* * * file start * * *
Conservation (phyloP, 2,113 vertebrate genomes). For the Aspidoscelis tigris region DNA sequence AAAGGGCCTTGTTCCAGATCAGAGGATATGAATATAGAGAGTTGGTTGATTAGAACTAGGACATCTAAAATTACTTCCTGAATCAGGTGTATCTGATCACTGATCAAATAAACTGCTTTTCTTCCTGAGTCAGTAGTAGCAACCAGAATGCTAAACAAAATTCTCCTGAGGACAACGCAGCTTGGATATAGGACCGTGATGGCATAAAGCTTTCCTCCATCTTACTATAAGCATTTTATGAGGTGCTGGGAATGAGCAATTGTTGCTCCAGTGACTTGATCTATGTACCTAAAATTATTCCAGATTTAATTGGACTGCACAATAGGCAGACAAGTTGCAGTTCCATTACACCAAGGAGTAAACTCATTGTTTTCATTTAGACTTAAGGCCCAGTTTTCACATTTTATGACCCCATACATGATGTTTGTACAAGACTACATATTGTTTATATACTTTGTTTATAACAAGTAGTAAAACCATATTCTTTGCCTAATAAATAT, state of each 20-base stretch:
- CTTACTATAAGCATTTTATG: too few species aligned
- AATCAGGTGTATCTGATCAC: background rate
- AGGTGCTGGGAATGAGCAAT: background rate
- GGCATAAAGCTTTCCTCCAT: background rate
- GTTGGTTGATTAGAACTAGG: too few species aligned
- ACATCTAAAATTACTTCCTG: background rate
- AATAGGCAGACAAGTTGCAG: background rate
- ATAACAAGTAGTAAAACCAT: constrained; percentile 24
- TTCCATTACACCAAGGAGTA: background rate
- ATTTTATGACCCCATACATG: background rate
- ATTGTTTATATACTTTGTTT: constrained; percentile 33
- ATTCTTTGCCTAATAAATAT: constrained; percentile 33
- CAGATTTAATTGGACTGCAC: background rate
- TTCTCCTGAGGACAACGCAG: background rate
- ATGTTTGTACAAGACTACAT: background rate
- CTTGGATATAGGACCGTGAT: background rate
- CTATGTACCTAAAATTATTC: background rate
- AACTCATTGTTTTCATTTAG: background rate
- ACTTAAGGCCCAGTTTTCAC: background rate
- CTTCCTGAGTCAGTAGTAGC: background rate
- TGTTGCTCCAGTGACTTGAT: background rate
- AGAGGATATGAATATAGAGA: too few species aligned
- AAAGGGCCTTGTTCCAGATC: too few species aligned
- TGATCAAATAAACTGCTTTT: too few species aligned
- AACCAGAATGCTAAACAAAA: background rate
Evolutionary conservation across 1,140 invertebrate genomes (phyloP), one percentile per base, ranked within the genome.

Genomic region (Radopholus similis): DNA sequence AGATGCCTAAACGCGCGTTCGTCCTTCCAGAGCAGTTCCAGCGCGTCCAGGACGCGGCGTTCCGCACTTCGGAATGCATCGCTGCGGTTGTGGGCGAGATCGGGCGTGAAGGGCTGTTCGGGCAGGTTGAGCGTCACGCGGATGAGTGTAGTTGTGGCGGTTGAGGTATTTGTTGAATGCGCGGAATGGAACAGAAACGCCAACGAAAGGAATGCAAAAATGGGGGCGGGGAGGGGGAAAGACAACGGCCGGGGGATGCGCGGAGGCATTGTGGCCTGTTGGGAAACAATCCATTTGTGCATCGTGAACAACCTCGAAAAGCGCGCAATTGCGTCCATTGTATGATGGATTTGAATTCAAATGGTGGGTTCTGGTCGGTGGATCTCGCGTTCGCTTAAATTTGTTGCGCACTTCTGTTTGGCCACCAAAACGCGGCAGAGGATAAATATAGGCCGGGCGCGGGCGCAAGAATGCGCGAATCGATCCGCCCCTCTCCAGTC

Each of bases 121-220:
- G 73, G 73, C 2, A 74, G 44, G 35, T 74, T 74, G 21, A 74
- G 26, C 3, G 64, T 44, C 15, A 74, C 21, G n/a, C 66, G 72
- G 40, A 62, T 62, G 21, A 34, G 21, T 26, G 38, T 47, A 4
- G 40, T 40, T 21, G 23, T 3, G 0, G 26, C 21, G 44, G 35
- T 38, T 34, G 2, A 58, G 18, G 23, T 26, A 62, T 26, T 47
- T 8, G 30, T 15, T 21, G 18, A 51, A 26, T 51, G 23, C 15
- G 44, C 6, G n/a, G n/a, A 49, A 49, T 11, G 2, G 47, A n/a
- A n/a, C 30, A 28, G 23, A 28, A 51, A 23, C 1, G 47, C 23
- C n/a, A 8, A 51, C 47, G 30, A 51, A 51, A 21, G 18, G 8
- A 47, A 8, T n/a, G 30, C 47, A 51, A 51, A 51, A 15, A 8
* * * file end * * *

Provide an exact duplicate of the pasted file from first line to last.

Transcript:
Conservation (phyloP, 2,113 vertebrate genomes). For the Aspidoscelis tigris region DNA sequence AAAGGGCCTTGTTCCAGATCAGAGGATATGAATATAGAGAGTTGGTTGATTAGAACTAGGACATCTAAAATTACTTCCTGAATCAGGTGTATCTGATCACTGATCAAATAAACTGCTTTTCTTCCTGAGTCAGTAGTAGCAACCAGAATGCTAAACAAAATTCTCCTGAGGACAACGCAGCTTGGATATAGGACCGTGATGGCATAAAGCTTTCCTCCATCTTACTATAAGCATTTTATGAGGTGCTGGGAATGAGCAATTGTTGCTCCAGTGACTTGATCTATGTACCTAAAATTATTCCAGATTTAATTGGACTGCACAATAGGCAGACAAGTTGCAGTTCCATTACACCAAGGAGTAAACTCATTGTTTTCATTTAGACTTAAGGCCCAGTTTTCACATTTTATGACCCCATACATGATGTTTGTACAAGACTACATATTGTTTATATACTTTGTTTATAACAAGTAGTAAAACCATATTCTTTGCCTAATAAATAT, state of each 20-base stretch:
- CTTACTATAAGCATTTTATG: too few species aligned
- AATCAGGTGTATCTGATCAC: background rate
- AGGTGCTGGGAATGAGCAAT: background rate
- GGCATAAAGCTTTCCTCCAT: background rate
- GTTGGTTGATTAGAACTAGG: too few species aligned
- ACATCTAAAATTACTTCCTG: background rate
- AATAGGCAGACAAGTTGCAG: background rate
- ATAACAAGTAGTAAAACCAT: constrained; percentile 24
- TTCCATTACACCAAGGAGTA: background rate
- ATTTTATGACCCCATACATG: background rate
- ATTGTTTATATACTTTGTTT: constrained; percentile 33
- ATTCTTTGCCTAATAAATAT: constrained; percentile 33
- CAGATTTAATTGGACTGCAC: background rate
- TTCTCCTGAGGACAACGCAG: background rate
- ATGTTTGTACAAGACTACAT: background rate
- CTTGGATATAGGACCGTGAT: background rate
- CTATGTACCTAAAATTATTC: background rate
- AACTCATTGTTTTCATTTAG: background rate
- ACTTAAGGCCCAGTTTTCAC: background rate
- CTTCCTGAGTCAGTAGTAGC: background rate
- TGTTGCTCCAGTGACTTGAT: background rate
- AGAGGATATGAATATAGAGA: too few species aligned
- AAAGGGCCTTGTTCCAGATC: too few species aligned
- TGATCAAATAAACTGCTTTT: too few species aligned
- AACCAGAATGCTAAACAAAA: background rate
Evolutionary conservation across 1,140 invertebrate genomes (phyloP), one percentile per base, ranked within the genome.

Genomic region (Radopholus similis): DNA sequence AGATGCCTAAACGCGCGTTCGTCCTTCCAGAGCAGTTCCAGCGCGTCCAGGACGCGGCGTTCCGCACTTCGGAATGCATCGCTGCGGTTGTGGGCGAGATCGGGCGTGAAGGGCTGTTCGGGCAGGTTGAGCGTCACGCGGATGAGTGTAGTTGTGGCGGTTGAGGTATTTGTTGAATGCGCGGAATGGAACAGAAACGCCAACGAAAGGAATGCAAAAATGGGGGCGGGGAGGGGGAAAGACAACGGCCGGGGGATGCGCGGAGGCATTGTGGCCTGTTGGGAAACAATCCATTTGTGCATCGTGAACAACCTCGAAAAGCGCGCAATTGCGTCCATTGTATGATGGATTTGAATTCAAATGGTGGGTTCTGGTCGGTGGATCTCGCGTTCGCTTAAATTTGTTGCGCACTTCTGTTTGGCCACCAAAACGCGGCAGAGGATAAATATAGGCCGGGCGCGGGCGCAAGAATGCGCGAATCGATCCGCCCCTCTCCAGTC

Each of bases 121-220:
- G 73, G 73, C 2, A 74, G 44, G 35, T 74, T 74, G 21, A 74
- G 26, C 3, G 64, T 44, C 15, A 74, C 21, G n/a, C 66, G 72
- G 40, A 62, T 62, G 21, A 34, G 21, T 26, G 38, T 47, A 4
- G 40, T 40, T 21, G 23, T 3, G 0, G 26, C 21, G 44, G 35
- T 38, T 34, G 2, A 58, G 18, G 23, T 26, A 62, T 26, T 47
- T 8, G 30, T 15, T 21, G 18, A 51, A 26, T 51, G 23, C 15
- G 44, C 6, G n/a, G n/a, A 49, A 49, T 11, G 2, G 47, A n/a
- A n/a, C 30, A 28, G 23, A 28, A 51, A 23, C 1, G 47, C 23
- C n/a, A 8, A 51, C 47, G 30, A 51, A 51, A 21, G 18, G 8
- A 47, A 8, T n/a, G 30, C 47, A 51, A 51, A 51, A 15, A 8